16 BLOCKS

A Change is Gonna Come

Content -2
Quality
None Light Moderate Heavy
Language        
Violence        
Sex        
Nudity        

Release Date: March 03, 2006

Starring: Bruce Willis, Mos Def, David
Morse, and Cylk Cozart

Genre: Crime Thriller

Audience: Older teenagers to adults

Rating: PG-13

Runtime: 105 minutes

Distributor: Warner Bros.

Director: Richard Donner

Executive Producer: Boaz Davidson, Danny Dimbort,
George Furla, Josef
Lautenschlager, Hadeel Reda,
Trevor Short, and Andreas
Thiesmeyer

Producer: Randall Emmett, Avi Lerner,
Arnold Rifkin, John Thompson,
and Jim Van Wyck

Writer: Richard Wenk

Address Comments To:

Barry M. Meyer, Chairman/CEO
Warner Bros. Entertainment Inc.
4000 Warner Blvd.
Burbank, CA 91522-0001
Phone: (818) 954-6000
Website: www.movies.warnerbros.com

Content:

(BB, H, LLL, VV, N, AA, M) Strong moral worldview depicting corruption of New York City Police Department, commending justice, redemption, compassion, and perseverance under difficult circumstances, plus some light humanist elements; 31 obscenities and six profanities; moderate action violence including gun shots, blood, and a scene in which a large bus is chased and caused to crash; no sex scenes or sexual immorality; brief naturalistic upper male nudity; alcohol use by one character who is a functioning alcoholic; no smoking; and, deception and abuse of authority.

Summary:

16 BLOCKS is a crime thriller based on the story of an aging cop who faces a series of dangerous hindrances as he attempts to escort a witness from an NYPD police station to a courthouse. With strong moral elements commending justice, compassion, perseverance and redemption, the movie is tainted by excessive foul language and moderate action violence.

Review:

16 BLOCKS is a crime thriller based on the story of an aging, washed-out cop who faces a series of dangerous hindrances as he attempts to escort a witness from an NYPD police station to a courthouse.

Jack Mosley (played by Bruce Willis) is a slow-moving, weary-eyed New York police officer with a drinking problem and a cheerless, cynical demeanor. He begrudgingly accepts an assignment to transport jabbering criminal witness Eddie (played by Mos Def) to testify before a grand jury at a courthouse 16 blocks away in Lower Manhattan. Although Mosley’s mission should be a routine 15-minute task, he soon discovers that several of his colleagues are opposed to the two reaching their destination, and are willing to use whatever force necessary to prevent them from making it to the courthouse. Among their armed opposition is Mosley’s ex-partner Frank (David Morse), who is the supervisor of one of the detectives Eddie is set to testify against. The trip, which soon spirals into a perilous game of hide and seek, not only challenges Mosely’s weathered skills as a cop, but also forces him to confront his own dusty skeletons dangling in the closet.

At the movie’s outset, it becomes quickly evident that Mosley is an unhappy individual tired of life. He limps around like a sad old, sluggish dog, with bags under his eyes and sweat beading from his brow, and he initially approaches his assignment as an unfortunate nuisance with which he must contend before returning to his whisky bottle. He responds to Eddie’s incessant talking by jibing, “Life’s too long, and you’re just making it longer.”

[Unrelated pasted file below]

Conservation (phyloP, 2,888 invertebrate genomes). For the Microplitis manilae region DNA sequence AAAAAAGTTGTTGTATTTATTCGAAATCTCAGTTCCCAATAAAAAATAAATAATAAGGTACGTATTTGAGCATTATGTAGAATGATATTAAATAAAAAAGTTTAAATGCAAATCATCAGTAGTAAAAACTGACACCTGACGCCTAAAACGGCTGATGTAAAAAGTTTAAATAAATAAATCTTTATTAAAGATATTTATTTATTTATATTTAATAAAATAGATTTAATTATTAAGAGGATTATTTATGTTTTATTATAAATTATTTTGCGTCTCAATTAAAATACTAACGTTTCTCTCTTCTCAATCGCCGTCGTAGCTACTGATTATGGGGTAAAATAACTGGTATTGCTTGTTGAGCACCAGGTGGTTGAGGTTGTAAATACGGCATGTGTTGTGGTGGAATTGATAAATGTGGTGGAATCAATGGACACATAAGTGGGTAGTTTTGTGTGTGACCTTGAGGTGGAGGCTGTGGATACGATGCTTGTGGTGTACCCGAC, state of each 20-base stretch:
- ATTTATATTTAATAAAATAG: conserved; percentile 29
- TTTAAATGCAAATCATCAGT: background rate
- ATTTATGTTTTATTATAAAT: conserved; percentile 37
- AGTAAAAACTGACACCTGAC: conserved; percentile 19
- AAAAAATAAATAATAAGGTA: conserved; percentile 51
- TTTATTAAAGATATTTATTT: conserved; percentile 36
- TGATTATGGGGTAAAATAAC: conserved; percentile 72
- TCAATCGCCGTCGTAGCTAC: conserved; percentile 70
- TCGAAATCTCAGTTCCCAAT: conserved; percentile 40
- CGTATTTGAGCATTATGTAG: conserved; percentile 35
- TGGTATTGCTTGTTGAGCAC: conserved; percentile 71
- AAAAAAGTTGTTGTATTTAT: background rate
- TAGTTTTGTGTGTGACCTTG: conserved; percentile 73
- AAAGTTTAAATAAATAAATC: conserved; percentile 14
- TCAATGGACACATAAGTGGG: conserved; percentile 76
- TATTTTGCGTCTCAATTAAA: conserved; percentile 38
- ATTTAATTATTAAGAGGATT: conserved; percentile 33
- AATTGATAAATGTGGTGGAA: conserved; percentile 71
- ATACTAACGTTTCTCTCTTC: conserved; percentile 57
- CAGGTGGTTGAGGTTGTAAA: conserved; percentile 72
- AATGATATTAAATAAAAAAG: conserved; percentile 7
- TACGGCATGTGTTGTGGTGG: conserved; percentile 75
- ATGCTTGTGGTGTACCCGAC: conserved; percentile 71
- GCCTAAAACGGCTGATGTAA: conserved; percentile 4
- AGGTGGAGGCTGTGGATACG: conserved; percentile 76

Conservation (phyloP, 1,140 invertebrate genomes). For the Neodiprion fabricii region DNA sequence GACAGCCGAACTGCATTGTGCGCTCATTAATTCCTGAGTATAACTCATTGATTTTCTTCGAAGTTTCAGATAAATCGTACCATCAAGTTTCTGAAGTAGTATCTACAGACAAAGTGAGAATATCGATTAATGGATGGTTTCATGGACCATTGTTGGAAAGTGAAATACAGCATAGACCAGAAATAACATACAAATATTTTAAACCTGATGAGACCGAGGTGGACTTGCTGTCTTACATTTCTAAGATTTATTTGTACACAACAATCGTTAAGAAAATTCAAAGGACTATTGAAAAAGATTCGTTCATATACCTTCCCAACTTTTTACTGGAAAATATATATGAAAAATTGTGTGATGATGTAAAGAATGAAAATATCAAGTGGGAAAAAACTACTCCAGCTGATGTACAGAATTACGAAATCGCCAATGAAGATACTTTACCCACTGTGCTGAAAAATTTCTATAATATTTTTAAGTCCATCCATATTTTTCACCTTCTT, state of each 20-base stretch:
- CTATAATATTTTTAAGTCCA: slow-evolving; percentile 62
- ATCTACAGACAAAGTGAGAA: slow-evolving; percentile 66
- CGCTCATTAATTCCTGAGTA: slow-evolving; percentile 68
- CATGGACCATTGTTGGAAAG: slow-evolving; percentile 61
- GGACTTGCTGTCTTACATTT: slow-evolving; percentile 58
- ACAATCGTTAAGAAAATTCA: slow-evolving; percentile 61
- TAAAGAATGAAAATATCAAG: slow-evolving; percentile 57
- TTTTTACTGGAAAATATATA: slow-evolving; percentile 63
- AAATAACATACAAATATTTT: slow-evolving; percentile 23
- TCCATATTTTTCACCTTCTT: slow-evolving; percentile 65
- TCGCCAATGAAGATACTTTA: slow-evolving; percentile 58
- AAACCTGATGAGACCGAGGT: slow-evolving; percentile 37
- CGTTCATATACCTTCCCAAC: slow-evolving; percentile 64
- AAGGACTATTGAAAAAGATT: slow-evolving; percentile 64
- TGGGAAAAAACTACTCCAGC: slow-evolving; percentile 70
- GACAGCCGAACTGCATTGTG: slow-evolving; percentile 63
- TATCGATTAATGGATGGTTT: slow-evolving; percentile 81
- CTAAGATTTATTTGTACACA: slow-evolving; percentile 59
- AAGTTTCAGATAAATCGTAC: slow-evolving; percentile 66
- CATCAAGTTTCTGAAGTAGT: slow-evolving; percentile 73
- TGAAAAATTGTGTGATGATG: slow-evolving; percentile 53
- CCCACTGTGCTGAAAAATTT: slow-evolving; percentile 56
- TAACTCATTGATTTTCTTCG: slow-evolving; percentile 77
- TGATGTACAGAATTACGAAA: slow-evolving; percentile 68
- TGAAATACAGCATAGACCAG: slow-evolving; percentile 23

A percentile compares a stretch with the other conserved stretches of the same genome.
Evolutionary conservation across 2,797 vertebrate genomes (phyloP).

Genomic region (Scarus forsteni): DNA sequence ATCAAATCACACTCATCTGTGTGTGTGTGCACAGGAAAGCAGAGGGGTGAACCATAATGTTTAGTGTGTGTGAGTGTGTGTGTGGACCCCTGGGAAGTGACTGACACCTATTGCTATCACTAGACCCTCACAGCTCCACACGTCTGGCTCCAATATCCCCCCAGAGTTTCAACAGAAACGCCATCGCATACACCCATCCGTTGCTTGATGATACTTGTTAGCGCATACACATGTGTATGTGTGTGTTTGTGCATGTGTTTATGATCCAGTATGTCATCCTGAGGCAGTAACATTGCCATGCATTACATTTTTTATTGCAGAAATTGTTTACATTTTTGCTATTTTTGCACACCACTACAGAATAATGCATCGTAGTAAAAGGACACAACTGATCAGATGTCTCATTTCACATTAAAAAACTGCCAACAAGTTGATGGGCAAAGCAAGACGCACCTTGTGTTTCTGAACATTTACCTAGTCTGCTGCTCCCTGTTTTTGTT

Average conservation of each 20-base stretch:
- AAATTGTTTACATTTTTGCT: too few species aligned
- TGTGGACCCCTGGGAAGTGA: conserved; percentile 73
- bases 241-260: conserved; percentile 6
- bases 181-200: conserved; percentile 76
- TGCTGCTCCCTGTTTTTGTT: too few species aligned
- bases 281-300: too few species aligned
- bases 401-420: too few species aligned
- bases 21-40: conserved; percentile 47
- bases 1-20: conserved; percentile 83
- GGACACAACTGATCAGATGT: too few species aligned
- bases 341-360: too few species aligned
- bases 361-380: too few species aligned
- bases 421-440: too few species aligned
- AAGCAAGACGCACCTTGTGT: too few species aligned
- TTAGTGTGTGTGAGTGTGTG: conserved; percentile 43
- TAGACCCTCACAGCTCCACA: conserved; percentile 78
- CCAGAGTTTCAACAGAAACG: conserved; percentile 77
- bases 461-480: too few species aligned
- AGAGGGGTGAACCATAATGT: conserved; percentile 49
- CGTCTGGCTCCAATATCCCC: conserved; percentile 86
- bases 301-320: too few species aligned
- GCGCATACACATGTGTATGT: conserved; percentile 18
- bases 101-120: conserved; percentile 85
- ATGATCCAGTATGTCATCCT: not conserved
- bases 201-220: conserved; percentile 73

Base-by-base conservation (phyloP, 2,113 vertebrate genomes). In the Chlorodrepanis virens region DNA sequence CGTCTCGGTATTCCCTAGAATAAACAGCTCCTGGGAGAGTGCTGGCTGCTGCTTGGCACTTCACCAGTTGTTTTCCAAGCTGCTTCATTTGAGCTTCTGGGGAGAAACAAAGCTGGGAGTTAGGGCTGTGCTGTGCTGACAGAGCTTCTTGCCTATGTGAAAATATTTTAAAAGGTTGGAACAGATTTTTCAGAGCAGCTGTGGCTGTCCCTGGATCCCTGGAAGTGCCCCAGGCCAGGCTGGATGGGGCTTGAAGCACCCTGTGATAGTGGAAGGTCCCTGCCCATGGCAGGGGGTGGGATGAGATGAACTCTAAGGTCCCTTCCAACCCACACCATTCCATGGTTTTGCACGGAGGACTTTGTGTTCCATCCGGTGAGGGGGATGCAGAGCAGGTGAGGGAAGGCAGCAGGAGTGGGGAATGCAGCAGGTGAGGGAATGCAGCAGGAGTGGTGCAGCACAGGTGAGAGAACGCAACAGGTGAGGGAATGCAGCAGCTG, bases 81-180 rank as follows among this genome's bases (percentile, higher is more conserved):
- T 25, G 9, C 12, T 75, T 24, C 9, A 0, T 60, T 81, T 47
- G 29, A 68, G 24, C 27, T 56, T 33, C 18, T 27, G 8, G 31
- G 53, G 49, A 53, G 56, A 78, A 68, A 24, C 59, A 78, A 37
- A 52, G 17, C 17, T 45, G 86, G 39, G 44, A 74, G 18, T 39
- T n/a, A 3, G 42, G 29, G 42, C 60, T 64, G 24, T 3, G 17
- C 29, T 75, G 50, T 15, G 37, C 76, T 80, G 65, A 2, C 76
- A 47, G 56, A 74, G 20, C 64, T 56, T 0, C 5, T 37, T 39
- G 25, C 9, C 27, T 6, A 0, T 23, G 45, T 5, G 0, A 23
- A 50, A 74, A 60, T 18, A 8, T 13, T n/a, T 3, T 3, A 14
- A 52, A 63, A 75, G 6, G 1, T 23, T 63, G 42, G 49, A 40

Eddie, by contrast, is an amusingly annoying, nasal-voiced blabber mouth who becomes increasingly endearing as the movie progresses. Despite having spent over half his life in prison, he remains eternally optimistic, toting around a scrapbook of recipes to remind himself of his dream to one day head his own bakery.

As the odd couple faces life-threatening circumstances, their interaction between sequences of running, hiding and dodging gunshots is compelling. Eddie senses that Mosley is unhappy with his life, and urges him to improve his situation, but Mosley banters, “Days change, seasons change, but not people. . . . I’m not a good guy, Eddie.”

Eddie cites Chuck Berry and Barry White, who both served time in prison before becoming famous musicians, as a response to Mosley’s pessimism. While initially unconvinced, Mosley seems to transform as the movie transpires, protecting both himself and his unlikely friend, while fighting to triumph over his crooked co-workers.

With strong moral elements commending justice, compassion and perseverance under difficult circumstances, 16 BLOCKS is an entertaining movie about redemption. On the other hand, media-wise viewers should be warned that the movie contains excessive foul language and moderate action violence.

In Brief:

16 BLOCKS is a crime thriller about an aging cop facing dangerous obstacles as he tries to escort Eddie, a criminal witness, from an NYPD police station to a courthouse. Bruce Willis plays Mosely, a slow-moving, weary New York police officer with a drinking problem. Although his task should be routine, he discovers several of his colleagues are opposed to Eddie reaching the courthouse, and are willing to use whatever force necessary to prevent their arrival. The trip soon spirals into a perilous game of hide and seek. Mosley’s opponents challenge his weathered skills as a cop, and Eddie forces him to confront his own dusty skeletons dangling in the closet.

As Mosley and Eddie face trying circumstances, their interaction between action sequences is compelling. Eddie senses that Mosley is unhappy and urges him to improve his situation by doing what’s right. Mosley transforms as the movie transpires, as he fights for justice against his crooked co-workers. With strong moral elements commending justice, compassion and perseverance, 16 BLOCKS is an entertaining movie about redemption, though media-wise viewers should be warned the movie contains excessive foul language and moderate action violence.